Or why you should read Ancillary Justice
by Ann Leckie
Ancillary Justice is a novel about The Justice of Toren, a sentient troop carrier in the armed services of the Radch Empire. She is crewed by Ancillaries, enslaved bodies which are extensions of the ship and which are deployed ruthlessly during the annexations that grow Radchaai Space. Justice of Toren has served faithfully and diligently for centuries, but on her most recent mission, a turbulent and troubling assignment, she is betrayed and destroyed. Now only a single Ancillary, a segment of the platoon One Esk, has survived to avenge The Justice of Toren and her beloved human officers. Posing as Breq, a wandering ex-soldier, Justice of Toren One Esk is on a quest for the weapon she needs to kill the tyrant who destroyed her.
Ancillary Justice is kind of the perfect Sci-fi novel. The novel is constructed around an engrossing revenge plot and the mystery of what exactly happened to The Justice Toren and is written with this brutalist clarity that makes the novel accessible and readable. Built into this is the central conceit of the novel: a character study of someone inhuman composed of many human bodies and how that informs their views and opinions. It's a really well executed and fascinating thought experiment. The other interesting bit of speculative fiction is that Radchaai society doesn't discriminate based on gender, which leads the protagonist, Justice of Toren, to treat everyone with the same pronouns and really struggle when she has to operate in gendered situations. What's perhaps even more interesting is that the default pronouns Toren uses are feminine. It's such a small choice, but the way it constantly calls gender into question, makes every character a woman by default (where are all the men?!), is uncomfortable and weird. Which is crazy! We constantly use male pronouns as default human pronouns without thinking about it. By simply inverting this convention, Ancillary Justice really hammers home how messed up it is to us a gender-pronoun as the default since it erases half of people. It's this simple, constant, and biting analysis of gender in our society and it's great. Really, Ancillary Justice is just a great novel filled with a tense, smouldering plot, memorably characters, great Sci-fi high concepts, and really insightful contemporary analysis. It's basically everything I want in a Science Fiction novel.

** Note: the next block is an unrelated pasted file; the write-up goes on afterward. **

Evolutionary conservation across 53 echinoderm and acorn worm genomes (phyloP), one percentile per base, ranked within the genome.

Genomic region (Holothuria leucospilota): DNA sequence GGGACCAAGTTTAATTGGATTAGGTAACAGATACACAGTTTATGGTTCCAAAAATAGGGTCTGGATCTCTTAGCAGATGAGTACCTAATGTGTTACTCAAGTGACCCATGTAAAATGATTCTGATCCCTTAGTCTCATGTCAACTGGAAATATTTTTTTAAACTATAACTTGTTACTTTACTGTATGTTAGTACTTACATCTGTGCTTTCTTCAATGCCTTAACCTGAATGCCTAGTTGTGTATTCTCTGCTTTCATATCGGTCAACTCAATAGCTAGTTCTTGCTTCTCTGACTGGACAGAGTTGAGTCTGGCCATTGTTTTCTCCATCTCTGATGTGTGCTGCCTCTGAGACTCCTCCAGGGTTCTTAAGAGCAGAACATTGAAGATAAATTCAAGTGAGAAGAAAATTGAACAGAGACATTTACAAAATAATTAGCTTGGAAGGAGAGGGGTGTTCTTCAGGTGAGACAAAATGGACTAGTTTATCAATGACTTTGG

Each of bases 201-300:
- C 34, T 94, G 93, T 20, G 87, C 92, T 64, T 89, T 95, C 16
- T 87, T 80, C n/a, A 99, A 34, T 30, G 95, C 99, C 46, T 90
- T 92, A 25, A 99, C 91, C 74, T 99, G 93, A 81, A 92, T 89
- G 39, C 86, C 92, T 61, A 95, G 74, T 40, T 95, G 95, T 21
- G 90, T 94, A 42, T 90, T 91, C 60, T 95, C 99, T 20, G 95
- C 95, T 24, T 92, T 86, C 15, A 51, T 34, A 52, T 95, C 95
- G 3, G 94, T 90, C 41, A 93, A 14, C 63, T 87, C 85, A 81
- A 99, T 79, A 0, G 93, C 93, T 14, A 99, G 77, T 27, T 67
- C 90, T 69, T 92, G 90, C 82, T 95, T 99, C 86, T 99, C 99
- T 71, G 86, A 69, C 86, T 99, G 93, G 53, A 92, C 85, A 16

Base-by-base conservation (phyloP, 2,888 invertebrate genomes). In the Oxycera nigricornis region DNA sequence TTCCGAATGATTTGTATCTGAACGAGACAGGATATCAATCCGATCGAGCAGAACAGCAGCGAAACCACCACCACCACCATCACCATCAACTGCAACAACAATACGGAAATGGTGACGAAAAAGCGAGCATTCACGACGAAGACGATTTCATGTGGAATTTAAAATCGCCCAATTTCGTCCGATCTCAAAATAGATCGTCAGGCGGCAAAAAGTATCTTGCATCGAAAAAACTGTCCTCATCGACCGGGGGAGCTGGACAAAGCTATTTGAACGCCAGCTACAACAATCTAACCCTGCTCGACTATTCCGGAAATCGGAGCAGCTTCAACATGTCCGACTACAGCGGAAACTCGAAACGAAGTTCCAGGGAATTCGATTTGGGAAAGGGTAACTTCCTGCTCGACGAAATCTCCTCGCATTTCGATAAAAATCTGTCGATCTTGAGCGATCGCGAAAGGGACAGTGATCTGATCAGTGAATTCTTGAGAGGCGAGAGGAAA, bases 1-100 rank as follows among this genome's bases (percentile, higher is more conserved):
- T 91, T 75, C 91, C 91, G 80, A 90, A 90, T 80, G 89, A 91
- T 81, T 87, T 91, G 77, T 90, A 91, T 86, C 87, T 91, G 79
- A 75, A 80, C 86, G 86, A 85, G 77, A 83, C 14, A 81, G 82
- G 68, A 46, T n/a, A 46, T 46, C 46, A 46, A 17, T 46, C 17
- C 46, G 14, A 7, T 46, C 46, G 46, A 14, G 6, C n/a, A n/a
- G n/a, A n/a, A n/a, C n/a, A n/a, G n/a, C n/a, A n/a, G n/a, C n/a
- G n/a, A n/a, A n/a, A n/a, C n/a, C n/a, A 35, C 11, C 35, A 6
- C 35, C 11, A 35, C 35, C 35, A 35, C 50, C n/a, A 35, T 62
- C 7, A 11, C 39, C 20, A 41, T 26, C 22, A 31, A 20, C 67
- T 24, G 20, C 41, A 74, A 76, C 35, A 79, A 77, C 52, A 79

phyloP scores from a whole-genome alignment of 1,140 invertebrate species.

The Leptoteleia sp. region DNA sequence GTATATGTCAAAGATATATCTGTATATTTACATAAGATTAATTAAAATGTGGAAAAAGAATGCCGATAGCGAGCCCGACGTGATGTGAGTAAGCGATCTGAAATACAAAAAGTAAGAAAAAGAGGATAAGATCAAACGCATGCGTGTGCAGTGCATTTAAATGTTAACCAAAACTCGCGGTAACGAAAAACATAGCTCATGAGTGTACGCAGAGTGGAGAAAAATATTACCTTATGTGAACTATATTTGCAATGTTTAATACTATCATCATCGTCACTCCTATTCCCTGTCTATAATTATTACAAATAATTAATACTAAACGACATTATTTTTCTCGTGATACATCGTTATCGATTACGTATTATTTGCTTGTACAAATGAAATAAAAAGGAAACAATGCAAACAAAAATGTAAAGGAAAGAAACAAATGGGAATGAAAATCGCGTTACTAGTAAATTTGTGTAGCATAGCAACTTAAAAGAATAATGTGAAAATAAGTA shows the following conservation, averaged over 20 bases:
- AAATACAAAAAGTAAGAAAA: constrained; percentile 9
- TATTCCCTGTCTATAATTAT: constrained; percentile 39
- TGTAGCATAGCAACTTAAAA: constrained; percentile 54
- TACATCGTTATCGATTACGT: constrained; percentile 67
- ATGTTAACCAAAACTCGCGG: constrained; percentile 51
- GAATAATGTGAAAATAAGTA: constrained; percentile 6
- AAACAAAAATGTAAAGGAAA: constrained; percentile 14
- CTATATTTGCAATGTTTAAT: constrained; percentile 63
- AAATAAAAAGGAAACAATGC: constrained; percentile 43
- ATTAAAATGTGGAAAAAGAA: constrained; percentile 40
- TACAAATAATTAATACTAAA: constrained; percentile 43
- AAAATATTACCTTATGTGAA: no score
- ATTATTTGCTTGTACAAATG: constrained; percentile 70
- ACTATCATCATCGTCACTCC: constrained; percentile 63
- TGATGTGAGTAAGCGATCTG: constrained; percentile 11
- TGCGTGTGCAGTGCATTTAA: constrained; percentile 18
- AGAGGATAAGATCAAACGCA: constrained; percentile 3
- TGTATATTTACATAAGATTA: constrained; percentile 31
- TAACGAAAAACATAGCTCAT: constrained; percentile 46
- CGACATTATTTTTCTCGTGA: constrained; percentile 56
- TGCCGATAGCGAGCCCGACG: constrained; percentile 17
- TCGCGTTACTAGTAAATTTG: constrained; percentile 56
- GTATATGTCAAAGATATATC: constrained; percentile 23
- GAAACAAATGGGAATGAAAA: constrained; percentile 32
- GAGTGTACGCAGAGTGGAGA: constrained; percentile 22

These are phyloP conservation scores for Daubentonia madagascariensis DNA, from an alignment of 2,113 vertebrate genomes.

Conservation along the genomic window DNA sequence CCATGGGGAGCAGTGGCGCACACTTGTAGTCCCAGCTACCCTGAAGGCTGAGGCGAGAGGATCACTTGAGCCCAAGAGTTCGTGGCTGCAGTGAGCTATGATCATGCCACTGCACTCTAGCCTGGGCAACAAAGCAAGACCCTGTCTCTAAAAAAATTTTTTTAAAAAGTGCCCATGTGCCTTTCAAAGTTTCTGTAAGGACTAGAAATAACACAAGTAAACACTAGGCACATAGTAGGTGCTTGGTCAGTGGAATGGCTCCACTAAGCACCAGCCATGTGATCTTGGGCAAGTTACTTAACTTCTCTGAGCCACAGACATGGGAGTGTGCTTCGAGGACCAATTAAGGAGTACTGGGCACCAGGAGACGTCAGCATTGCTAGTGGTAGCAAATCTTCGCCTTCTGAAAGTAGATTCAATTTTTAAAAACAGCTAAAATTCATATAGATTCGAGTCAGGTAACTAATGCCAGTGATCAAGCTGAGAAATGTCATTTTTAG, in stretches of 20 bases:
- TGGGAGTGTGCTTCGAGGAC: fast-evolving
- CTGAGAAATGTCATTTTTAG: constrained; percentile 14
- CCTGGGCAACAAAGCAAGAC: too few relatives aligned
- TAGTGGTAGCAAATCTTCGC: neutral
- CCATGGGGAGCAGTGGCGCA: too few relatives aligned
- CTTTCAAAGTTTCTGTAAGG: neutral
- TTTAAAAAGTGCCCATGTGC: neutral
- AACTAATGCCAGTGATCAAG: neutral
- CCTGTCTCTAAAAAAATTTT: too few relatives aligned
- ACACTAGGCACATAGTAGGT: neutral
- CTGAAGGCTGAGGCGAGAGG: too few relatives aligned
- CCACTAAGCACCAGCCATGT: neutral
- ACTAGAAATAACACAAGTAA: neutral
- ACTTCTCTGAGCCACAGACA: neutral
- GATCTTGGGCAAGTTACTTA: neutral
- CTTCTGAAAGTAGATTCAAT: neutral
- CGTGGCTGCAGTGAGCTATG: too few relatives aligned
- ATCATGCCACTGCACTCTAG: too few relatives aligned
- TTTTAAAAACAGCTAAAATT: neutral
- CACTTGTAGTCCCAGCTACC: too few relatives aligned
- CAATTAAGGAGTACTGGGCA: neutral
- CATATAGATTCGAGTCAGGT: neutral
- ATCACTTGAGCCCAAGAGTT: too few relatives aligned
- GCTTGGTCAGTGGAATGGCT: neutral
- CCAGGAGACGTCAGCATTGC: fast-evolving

I would recommend Ancillary Justice to anyone. It's won two of the most prestigious awards in genre fiction and seems to be critically acclaimed. It certainly gets my unreserved recommendation as a masterful bit of fiction. I think it's the kind of novel that transcends genre based on it's quality and is so accessibly written that I think anyone can read it and enjoy it. Regardless of your reading tastes, if you like fiction, you owe it to yourself to give Ancillary Justice a try.